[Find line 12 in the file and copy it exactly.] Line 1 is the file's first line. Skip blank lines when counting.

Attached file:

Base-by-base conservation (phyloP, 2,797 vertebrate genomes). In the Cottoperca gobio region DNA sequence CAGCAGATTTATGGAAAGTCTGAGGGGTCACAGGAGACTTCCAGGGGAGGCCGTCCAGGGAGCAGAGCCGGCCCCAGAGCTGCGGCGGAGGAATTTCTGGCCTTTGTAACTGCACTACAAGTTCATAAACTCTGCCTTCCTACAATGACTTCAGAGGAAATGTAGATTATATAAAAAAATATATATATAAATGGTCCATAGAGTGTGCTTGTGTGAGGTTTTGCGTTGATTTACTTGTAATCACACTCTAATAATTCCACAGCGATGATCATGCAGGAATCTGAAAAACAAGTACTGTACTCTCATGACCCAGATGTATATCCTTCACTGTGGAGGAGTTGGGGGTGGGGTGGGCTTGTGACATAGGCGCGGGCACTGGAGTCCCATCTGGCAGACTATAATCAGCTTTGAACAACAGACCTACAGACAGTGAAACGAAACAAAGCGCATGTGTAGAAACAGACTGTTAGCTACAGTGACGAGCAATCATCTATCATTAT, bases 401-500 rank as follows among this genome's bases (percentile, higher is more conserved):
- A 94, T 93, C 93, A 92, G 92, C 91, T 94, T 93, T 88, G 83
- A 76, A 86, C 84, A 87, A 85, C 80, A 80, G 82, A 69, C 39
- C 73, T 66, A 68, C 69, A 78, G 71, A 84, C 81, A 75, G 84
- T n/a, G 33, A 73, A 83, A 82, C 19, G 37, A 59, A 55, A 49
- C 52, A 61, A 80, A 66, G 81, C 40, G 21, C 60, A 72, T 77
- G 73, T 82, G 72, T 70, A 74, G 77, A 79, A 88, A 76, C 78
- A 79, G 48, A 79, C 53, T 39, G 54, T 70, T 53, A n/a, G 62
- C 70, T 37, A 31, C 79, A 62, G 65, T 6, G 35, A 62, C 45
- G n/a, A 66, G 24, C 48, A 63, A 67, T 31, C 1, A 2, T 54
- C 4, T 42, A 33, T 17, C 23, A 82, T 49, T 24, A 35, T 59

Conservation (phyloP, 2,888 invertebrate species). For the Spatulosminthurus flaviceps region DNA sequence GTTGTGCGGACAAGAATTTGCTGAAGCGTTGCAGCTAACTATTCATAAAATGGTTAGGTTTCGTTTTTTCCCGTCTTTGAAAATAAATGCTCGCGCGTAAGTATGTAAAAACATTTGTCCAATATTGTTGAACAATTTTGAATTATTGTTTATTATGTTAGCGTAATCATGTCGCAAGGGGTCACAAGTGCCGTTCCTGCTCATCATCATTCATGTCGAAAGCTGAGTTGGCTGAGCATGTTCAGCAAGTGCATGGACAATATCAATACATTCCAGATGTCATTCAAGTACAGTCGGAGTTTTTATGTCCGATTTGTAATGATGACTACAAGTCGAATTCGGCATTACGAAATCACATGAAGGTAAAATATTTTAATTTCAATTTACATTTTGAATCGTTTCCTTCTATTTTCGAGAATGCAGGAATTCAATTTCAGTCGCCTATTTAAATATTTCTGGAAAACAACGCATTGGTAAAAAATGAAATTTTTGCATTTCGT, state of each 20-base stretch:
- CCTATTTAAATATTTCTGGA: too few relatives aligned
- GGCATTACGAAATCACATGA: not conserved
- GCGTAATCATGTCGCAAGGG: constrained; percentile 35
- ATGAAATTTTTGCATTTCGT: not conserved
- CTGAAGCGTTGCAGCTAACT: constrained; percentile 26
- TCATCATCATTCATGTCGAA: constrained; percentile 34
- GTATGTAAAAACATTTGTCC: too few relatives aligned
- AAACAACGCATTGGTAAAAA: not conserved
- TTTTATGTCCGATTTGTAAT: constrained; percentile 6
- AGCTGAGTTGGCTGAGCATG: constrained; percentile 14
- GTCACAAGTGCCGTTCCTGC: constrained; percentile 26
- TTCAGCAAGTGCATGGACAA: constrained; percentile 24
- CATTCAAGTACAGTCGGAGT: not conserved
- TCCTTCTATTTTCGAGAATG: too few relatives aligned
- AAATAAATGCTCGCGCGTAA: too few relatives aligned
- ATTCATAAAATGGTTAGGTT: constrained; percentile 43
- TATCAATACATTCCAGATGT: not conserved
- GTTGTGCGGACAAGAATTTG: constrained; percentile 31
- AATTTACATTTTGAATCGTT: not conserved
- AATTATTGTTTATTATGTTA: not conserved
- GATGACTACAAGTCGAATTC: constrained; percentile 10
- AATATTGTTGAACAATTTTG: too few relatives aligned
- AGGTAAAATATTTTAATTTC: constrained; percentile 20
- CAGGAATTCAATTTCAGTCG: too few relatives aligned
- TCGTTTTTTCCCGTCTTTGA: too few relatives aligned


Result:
Conservation (phyloP, 2,888 invertebrate species). For the Spatulosminthurus flaviceps region DNA sequence GTTGTGCGGACAAGAATTTGCTGAAGCGTTGCAGCTAACTATTCATAAAATGGTTAGGTTTCGTTTTTTCCCGTCTTTGAAAATAAATGCTCGCGCGTAAGTATGTAAAAACATTTGTCCAATATTGTTGAACAATTTTGAATTATTGTTTATTATGTTAGCGTAATCATGTCGCAAGGGGTCACAAGTGCCGTTCCTGCTCATCATCATTCATGTCGAAAGCTGAGTTGGCTGAGCATGTTCAGCAAGTGCATGGACAATATCAATACATTCCAGATGTCATTCAAGTACAGTCGGAGTTTTTATGTCCGATTTGTAATGATGACTACAAGTCGAATTCGGCATTACGAAATCACATGAAGGTAAAATATTTTAATTTCAATTTACATTTTGAATCGTTTCCTTCTATTTTCGAGAATGCAGGAATTCAATTTCAGTCGCCTATTTAAATATTTCTGGAAAACAACGCATTGGTAAAAAATGAAATTTTTGCATTTCGT, state of each 20-base stretch: